Labour still thinks the financial markets are in charge – and that’s profoundly disappointing when that’s not true

I wrote yesterday about Labour’s dedication to fiscal rules, and how ill-advised this was. I have now read Anneliese Dodd’s Mais lecture, given last night. I am as concerned as I was yesterday.

First, my suggestion that Labour is still committed to such ill-advised rules was conformed.  Dodds said:

The Bank’s monetary policy role also continues to be essential – and I want here to be crystal clear that this role must continue to be exercised independently.

So, despite the fundamental change in the macroeconomy since 1997, and the evidence that central bank independence is both a charade and a neoliberal one, Labour remains committed to it. That is deeply disappointing. It’s as if Labour believes, as the FT obviously does, that the game of lies around the role of the central bank must be maintained so that we can pretend that everything can be reset to 2007 still. To be absolutely clear, that is not possible. Nor is it desirable. And the stories told are just that: fabrications not related to the truth.

Second, Labour still believes the myth that the markets are in charge. As Dodds said of the Bank’s massive injection of QE in March:

The division of responsibilities has been important, because without the credibility of the Bank’s interventions, the cost of public sector borrowing at such a precarious moment would have become highly contingent on the appetites of private investors, hampering the government’s ability to put economic measures in place to support workers and businesses through the crisis.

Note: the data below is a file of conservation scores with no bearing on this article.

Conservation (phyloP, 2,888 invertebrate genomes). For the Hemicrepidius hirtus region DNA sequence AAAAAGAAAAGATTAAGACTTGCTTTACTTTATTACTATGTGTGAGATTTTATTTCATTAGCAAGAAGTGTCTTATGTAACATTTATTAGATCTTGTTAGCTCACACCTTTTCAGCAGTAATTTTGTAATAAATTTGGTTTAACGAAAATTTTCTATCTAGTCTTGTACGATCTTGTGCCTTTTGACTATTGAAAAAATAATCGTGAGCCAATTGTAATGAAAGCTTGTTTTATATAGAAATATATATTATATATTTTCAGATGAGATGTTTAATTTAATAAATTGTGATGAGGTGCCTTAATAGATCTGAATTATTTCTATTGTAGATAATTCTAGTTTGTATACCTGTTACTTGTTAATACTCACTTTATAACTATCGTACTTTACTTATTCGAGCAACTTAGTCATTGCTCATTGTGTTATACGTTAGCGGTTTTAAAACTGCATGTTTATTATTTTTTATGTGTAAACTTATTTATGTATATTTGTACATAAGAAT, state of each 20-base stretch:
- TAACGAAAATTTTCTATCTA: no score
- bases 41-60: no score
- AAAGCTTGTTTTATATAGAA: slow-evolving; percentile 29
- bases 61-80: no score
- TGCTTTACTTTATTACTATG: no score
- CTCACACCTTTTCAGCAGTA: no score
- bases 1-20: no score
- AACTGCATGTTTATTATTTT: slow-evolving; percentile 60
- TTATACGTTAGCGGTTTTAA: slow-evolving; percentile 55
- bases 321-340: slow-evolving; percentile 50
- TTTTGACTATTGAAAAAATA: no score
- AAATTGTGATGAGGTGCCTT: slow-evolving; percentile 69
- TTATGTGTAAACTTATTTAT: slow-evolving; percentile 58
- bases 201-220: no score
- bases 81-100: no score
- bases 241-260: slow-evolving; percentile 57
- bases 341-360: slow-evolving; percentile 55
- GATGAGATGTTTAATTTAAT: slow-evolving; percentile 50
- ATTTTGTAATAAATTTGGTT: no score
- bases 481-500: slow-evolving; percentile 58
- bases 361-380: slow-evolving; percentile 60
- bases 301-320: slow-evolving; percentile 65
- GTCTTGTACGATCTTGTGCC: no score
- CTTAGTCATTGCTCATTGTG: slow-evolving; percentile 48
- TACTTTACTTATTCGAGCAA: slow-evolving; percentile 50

This is simply not true: a Treasury could have acted in exactly the same way. In fact, no doubt it did, because the chance that the Bank created that QE without explicit Treasury consent is non-existent.

What is more, Labour has not noticed that QE does change everything. As Dodds noted:

The Bank’s quantitative easing measures – on a scale that has seen asset holdings double in the last year, and its balance sheet set to represent half the stock of the UK’s total outstanding debt – are, clearly, within its mandate, and consistent with the Bank’s symmetrical inflation target.

If this does not change power relationships within the economy, and between Treasury and Bank, I am not sure what does. And yet, apparently, everything remains the same. And worse, no lessons are learned. Dodds said:

Andrew Bailey, the Governor has made clear that “[a]t no point [did the Bank believe its] job was just to finance whatever debts the government issues”. That clear division in responsibilities must continue. As Chancellor, I would ensure it would.

So the power of the government to create money to assist the UK economy is to be denied, and not used, even though in practice it is happening day in and day out.

As is the denial to be perpetuated that what has happened gives control to the government of interest rates – precisely because of the power of QE and the existence of central bank reserve account balances of about £800 billion. On this Dodds said:

For now, financial markets have priced in low rates for the long term. For as long as that is the case, government must make use of benign circumstances to avoid choking off recovery via premature and politically-motivated fiscal tightening – an issue I shall return to in a moment. But it would be an irresponsible economic policymaker who planned on the assumption that low interest rates will continue indefinitely.

Actually, it would be an irresponsible policymaker who did not note that interest rates are now under government control.

At a policy level, this was a disappointing speech. Labour is a very, very long way from where it needs to be on economic policy on the basis of these comments.


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